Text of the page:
When I was a child of about 6
I called countries mundos.
These were worlds that had to
be travelled to through the sky.
When it was time for us to leave our world
I remember my grandmother’s house full of people,
coddling small tin cups of café.
“Ay, se me van a ir los muchachos,”
like an excerpt from an old bachata
ay, ay, ay, in three steps and get going
back and forth in that little old house.
My brother and I—about the size of a mata
in our little human bodies, barely people, readied
to become immigrants.
“Ay, pero se van los muchachos mios.”
Long farewells separate us like
exoplanets, the idea of life in another
almost promises to elude us for it
Little brother and I became naturalized in our new world.
We were planted deep in the coarse concrete, and
grew any which way we could, coiling around
rusting fences enclosing court yards that no one
cared enough to clear so we called home.
In this world, we cannot beckon back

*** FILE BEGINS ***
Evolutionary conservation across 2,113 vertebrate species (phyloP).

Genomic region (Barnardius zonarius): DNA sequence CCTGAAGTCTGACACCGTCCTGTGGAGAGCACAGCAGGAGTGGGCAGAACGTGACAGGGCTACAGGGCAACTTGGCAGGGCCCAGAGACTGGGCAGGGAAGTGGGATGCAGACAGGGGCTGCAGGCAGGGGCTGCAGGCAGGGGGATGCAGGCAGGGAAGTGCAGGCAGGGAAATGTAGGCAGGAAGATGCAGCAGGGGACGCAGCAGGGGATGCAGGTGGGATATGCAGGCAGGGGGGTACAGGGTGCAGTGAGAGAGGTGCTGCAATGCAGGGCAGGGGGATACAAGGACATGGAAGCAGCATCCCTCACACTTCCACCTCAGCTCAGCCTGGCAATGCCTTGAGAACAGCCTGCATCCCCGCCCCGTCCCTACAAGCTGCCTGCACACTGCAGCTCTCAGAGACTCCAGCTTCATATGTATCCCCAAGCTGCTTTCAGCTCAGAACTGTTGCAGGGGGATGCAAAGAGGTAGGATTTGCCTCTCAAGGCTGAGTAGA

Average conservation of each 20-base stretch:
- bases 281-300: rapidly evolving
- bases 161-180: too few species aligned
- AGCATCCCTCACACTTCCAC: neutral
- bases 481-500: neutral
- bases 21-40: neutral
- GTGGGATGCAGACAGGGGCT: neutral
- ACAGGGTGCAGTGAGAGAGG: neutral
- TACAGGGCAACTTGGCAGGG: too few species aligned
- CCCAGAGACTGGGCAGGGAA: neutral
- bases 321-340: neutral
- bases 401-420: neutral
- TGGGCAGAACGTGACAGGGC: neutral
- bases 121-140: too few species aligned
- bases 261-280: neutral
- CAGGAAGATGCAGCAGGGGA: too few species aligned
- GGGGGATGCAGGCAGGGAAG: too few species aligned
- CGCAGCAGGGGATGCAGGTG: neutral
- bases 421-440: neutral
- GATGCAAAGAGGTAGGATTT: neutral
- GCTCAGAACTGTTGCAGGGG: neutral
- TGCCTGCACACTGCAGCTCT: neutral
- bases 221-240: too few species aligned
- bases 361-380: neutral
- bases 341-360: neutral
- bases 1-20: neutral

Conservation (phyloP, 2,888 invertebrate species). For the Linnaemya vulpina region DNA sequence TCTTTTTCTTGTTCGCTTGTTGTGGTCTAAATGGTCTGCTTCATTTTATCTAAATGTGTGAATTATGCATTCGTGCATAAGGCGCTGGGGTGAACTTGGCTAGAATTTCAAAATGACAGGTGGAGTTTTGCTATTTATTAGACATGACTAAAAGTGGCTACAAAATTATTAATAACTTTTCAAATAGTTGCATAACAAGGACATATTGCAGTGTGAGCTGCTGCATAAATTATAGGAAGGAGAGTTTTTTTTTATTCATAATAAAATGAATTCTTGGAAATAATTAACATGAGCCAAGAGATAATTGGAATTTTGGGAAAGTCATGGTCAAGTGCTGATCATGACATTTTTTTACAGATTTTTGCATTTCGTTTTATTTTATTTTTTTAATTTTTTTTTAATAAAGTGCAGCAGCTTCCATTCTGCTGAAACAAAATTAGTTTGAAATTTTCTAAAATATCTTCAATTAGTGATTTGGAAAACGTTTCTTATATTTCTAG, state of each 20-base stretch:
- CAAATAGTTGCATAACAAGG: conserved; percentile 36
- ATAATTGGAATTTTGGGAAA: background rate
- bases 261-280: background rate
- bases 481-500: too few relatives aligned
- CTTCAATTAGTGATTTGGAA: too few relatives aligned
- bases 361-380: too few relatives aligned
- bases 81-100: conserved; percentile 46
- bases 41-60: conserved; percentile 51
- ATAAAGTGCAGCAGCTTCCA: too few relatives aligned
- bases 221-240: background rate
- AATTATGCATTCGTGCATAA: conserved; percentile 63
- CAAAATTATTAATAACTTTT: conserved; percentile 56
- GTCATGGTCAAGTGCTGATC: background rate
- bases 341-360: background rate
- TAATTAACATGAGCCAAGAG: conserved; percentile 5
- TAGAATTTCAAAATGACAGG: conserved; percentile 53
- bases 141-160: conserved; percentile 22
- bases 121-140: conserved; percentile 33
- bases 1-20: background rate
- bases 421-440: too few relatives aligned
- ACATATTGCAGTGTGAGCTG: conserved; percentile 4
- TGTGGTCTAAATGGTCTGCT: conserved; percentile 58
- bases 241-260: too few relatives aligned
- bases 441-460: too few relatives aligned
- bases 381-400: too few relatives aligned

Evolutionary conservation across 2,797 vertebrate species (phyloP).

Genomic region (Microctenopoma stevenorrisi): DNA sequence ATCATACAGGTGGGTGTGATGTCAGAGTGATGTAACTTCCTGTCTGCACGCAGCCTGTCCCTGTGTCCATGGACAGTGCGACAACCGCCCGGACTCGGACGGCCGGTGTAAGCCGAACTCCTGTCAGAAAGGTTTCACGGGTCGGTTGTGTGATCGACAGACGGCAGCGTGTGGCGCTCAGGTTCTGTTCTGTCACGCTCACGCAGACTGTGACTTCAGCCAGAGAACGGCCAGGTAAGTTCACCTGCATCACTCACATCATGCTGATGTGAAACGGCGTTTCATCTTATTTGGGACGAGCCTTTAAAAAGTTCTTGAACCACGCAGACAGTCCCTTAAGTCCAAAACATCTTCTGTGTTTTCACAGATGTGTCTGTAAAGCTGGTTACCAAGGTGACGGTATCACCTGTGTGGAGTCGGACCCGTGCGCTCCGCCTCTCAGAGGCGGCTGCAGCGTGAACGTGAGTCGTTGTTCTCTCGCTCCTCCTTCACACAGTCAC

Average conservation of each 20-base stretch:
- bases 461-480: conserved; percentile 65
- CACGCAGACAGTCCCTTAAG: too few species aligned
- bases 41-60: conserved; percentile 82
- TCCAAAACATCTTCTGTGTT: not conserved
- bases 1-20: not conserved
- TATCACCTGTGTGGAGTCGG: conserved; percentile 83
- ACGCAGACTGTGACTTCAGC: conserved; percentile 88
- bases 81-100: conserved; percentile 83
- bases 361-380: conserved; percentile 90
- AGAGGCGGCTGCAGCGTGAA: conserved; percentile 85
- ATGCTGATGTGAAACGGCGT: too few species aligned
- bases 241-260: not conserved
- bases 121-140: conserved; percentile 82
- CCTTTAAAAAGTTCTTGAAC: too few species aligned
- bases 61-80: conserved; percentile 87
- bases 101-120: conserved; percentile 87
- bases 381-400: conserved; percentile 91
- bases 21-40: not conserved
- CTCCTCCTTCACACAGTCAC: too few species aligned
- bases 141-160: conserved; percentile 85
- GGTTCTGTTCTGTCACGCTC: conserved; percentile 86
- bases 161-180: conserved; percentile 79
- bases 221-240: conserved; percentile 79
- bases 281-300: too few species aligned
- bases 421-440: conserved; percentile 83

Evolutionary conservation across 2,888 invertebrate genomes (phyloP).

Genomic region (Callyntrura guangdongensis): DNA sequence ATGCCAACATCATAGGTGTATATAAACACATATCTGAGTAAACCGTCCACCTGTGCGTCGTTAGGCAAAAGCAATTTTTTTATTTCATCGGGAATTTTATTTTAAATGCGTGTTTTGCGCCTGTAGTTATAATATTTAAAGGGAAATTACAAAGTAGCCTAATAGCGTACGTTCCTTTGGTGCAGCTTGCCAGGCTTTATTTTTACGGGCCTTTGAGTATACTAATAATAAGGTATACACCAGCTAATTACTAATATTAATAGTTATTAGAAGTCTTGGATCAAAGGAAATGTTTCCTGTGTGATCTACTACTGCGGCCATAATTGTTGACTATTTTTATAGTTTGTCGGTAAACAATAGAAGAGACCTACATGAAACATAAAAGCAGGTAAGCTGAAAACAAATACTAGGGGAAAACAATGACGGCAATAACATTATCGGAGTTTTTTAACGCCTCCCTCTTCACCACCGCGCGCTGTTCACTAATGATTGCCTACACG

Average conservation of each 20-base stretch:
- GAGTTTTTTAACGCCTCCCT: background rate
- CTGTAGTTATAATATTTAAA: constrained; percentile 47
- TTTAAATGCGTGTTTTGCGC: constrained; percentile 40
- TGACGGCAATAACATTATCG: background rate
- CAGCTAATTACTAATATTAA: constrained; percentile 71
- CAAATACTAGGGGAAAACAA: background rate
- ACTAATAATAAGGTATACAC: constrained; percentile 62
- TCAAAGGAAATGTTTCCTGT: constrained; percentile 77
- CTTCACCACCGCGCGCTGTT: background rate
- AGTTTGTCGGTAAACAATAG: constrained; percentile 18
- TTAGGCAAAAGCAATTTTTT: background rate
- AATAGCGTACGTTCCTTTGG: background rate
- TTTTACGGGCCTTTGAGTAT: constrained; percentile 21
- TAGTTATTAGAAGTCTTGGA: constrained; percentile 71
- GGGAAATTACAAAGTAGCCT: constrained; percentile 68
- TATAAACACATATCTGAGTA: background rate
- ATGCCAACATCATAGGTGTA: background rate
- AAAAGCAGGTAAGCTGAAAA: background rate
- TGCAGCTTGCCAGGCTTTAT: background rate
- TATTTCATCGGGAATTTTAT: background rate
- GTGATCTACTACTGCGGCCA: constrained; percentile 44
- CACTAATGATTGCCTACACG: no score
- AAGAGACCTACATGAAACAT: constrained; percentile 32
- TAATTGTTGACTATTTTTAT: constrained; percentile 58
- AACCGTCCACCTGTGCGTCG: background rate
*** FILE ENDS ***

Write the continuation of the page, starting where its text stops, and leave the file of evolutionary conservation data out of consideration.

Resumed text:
twenty years of timespace
and we learn that our carved childhoods
will expand like empty space until
we become deep with the blackness that holds
the stars that holds our memories.
Ayendy Bonifacio is the author of Dique Dominican (2017) with Floricanto Press. He was born in Santiago de los Caballeros, Dominican Republic and raised in East New York, Brooklyn. He is currently a doctoral candidate in English at The Ohio State University, where he teaches writing and composition courses with themes of nineteenth-century U.S Literature, Latinx writers, print culture, and poetry. His articles and poems are published in Prose Studies: History, Theory, Criticism, Rocky Mountain Review of Language and Literature, The Journal: A Literary Magazine, Juked, aaduna, The Acentos Review, and other journals.